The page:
• Local Government Benefits: They stress the continued support for local governments to manage and minimise waste effectively.

Opinion Addition

I'll be really honest. As an economist and environmentalist, you can look at today’s budget announcement differently. The Government plans to increase the waste disposal levy by $15 per tonne over the next few years.

Budget 2024 documents show the levy for municipal landfill will rise to $75 by 1 July 2027, following two $5 increases in 2025 and 2026. The same will apply to construction and demolition fill ($45 by 2027) and managed or control fill ($20 by 2027).

You might feel that this budget has some drawbacks:

  • MBIE’s Circular Economy and Bioeconomy Strategy work cancelled
  • A $10 million cut from MBIE’s Just Transitions programme is a shame because Just Transitions can help people transition to lower-carbon jobs.
  • $38 million cut from MBIE’s Energy portfolio programmes
  • Cuts to funding for small-scale distributed renewable energy and demand response systems
  • Cuts to considering a high-quality voluntary carbon market

However, I have to admit that I have been struggling with the amount that previous governments have done. They have had no actual policy and lacked the work on the ground. In South Korea, I have seen cradle-to-grave work led by the government and companies like Samsung and LG to create zero waste and lead sustainability in the industry.

Today’s budget includes $1.195 billion over four years from expanding the Waste Disposal Levy to cover a broader range of projects (with half of the revenue still going to local government) and $300,000 for scrapping the Circular Economy and Biosecurity Strategy. I have mixed feelings about these policies, as they are necessary and have supported South Korea's industry.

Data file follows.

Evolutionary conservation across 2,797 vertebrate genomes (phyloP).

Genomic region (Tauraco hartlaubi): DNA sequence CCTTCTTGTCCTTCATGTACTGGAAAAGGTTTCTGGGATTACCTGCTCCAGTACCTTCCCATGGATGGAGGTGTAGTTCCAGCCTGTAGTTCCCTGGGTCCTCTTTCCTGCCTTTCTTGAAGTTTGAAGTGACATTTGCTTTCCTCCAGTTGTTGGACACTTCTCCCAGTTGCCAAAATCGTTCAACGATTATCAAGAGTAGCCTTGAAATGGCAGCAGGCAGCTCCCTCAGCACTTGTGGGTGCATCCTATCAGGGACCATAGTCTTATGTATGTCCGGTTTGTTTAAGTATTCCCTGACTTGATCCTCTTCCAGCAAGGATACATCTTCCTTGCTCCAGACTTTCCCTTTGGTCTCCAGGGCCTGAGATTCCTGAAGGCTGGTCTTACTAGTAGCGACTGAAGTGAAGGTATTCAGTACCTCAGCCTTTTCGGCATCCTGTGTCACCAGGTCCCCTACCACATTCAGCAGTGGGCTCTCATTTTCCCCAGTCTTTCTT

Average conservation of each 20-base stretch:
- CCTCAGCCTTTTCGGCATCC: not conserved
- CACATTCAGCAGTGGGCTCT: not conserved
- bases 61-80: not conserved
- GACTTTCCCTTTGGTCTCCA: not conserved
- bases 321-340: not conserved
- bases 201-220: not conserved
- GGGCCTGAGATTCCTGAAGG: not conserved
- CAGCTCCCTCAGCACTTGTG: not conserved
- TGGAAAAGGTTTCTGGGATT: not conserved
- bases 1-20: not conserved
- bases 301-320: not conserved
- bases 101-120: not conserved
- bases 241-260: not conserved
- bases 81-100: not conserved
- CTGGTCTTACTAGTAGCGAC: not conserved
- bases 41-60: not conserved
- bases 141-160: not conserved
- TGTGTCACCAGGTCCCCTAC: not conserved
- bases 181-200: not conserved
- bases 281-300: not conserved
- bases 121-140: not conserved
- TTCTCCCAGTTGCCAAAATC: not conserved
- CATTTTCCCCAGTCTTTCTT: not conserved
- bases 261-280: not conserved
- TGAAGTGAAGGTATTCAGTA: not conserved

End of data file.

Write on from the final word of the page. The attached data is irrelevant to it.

However, I need to see policy changes and think we must invest in technology supporting these policies. This will enable climate change finance to address real-world issues, preventing climate change and biodiversity risks. These changes allow mechanisms that force industries to innovate due to increased costs, forcing the necessary behaviour changes to prevent waste from going into landfills. The current consent process has done nothing but cause manual overheads for a system that still relies on discharge into the receiving environment and arguments between the council, industry and Māori.

Well, it worked for a while. We do not have a national wastewater discharge standard, a biosolids land and applications standard or use of UNFCC emissions reduction standards. We are not innovating to solve climate change at the speed we need to, which will not happen because of policies.

If you look at these decisions in isolation, they might seem counterproductive. Still, the government is increasing costs for landfills and distributing them into waste minimisation activities. I favour industries that are value-aligned to making the fundamental changes needed to reduce our climate risk in New Zealand.

Reference: Waste Minimisation (Waste Disposal Levy) Amendment Bill — First Reading

IPEF Clean Economy Agreement
Water, Food, and Energy